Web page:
Combination protective cap and valve opener

This invention describes a cap for use with a poppet valve of the type having a movable poppet plunger for controlling the dispensing of liquids from a bottle. The cap is a unitary molded member having a centrally located cylindrical opening at only one end. The inside diameter is adapted to contact a top portion of the movable poppet plunger whereby inserting or removing the cap over the poppet valve opens or closes the poppet plunger respectively. A circular ring attached to the top of the cap at a position located over the closed end of the cylindrical opening allows the user to remove the cap and open the poppet valve with a single movement. Similarly, replacing the cap on the poppet valve automatically closes the poppet valve in a single motion.

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Description

This invention relates to a protective cap adapted to fit over a poppet valve and more particularly to a protective cap capable of closing the poppet plunger associated with the poppet valve when the cap is inserted on the valve and opening the poppet plunge when the cap is removed from the valve.

A poppet valve is a state of the art valve commonly used on bottles for dispensing fluids. The poppet valve contains a poppet plunger that is adapted to move in an axial direction in the valve so as to open or close and thereby control the flow of liquid in the bottle depending only on the position of the poppet plunger.

In the art as practiced today, a conventional cap is placed over the poppet valve in order to protect the valve from the environment In this way the valve is kept clean until ready for use by the user. When needed, the user first removes the protective cap and then pulls out the poppet plunger in order to allow fluid located within the bottle to be dispensed.

Bottles containing poppet valves have become extremely popular with bicycle and motorcycle riders as a means of carrying and dispensing water or other liquids during a race. In such situations the rider can only use a single hand to remove the protective cap and then open the poppet plunger, a difficult feat at best.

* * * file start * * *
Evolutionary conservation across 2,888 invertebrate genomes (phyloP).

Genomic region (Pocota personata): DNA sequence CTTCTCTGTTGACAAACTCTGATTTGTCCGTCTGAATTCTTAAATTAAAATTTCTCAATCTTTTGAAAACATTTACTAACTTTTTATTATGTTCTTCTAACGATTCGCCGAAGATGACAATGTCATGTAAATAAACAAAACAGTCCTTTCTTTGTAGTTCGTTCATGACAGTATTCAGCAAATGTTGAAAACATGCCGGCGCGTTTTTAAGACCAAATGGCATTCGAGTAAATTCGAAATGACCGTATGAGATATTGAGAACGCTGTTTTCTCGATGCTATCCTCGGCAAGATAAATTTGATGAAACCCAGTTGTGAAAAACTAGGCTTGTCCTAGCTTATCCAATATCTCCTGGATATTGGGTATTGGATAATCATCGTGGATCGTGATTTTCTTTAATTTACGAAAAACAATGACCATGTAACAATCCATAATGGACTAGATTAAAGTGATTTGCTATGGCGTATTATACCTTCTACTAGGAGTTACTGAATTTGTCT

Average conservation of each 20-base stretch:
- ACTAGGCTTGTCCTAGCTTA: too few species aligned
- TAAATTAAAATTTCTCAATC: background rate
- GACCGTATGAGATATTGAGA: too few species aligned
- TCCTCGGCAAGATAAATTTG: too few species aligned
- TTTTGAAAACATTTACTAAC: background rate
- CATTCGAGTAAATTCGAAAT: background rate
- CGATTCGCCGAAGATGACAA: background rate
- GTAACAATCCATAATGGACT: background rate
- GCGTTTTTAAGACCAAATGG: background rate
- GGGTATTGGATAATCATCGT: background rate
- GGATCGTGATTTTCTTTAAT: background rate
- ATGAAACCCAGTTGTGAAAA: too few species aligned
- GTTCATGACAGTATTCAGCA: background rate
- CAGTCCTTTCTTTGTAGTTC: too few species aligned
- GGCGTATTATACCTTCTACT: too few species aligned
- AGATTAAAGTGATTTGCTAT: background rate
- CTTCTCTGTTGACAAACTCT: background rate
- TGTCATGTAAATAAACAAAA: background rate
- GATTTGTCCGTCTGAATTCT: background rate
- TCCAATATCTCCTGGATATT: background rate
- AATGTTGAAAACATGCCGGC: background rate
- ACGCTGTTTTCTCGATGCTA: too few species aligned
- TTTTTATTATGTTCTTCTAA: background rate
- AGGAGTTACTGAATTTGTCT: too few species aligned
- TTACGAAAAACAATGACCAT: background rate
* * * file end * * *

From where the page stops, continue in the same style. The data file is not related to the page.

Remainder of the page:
Unfortunately, an easily removable cap capable of protecting the poppet valve from the environment and simultaneously opening the poppet plunger in one motion has not been available until the advent of the present invention. Until now, poppet valves without protection would become contaminated by dirt and road grime at the time the rider wanted a drink. If a presently available cover was inserted over the poppet valve, the rider would have to go through a two step process of first removing the cap and then opening the poppet valve, a difficult feat at best while riding a bike.

Because of the simplicity of the poppet valve, the manufacturers of water bottles have almost universally adopted the poppet valve for water bottles thereby making it mandatory for the rider to have some means of protecting the poppet valve from the environment before he attempts to take a drink.

A review of the prior art does not disclose a protective cap specifically designed for a poppet valve; however the art does . show many different valves and means for protecting the pouring spout from contamination. For example U.S. Des. No. 268,722 to Bova shows a Pull Cap for sealing and covering the spout while U.S. Des. No. 206,971 to Williams shows a Combined Cap for sealing and covering the spout.

In a similar fashion U.S. Pat. No. 191,295 to Arnold shows a stopper with a ring attached while U.S. Pat. No. 3,235,117 to Mason shows a plastic closure that covers and seals the pouring spout.

U.S. Pat. No. 524,159 to Birnbaum illustrates a tethered bottle cover that protects the opening of a bottle from dirt and grime; however, there is no valve present and once the cover is removed the contents are exposed to the atmosphere. U.S. Des. No. 226,555 to Weber illustrates a Bottle Cap of novel design that is adapted to be placed over a valve of some kind. Unfortunately, the defined cover does interact with the valve and is used only to protect the valve and not to open or close the valve as is shown in the present invention. Other patents such as U.S. Pat. No. 3,750,820 to Labarre and U.S. Des. No. 278,414 to Cho and even U.S. Pat. No. 3,407,956 to Linkletter simply show other forms of bottle stoppers or covers but none having the dual function of the present invention.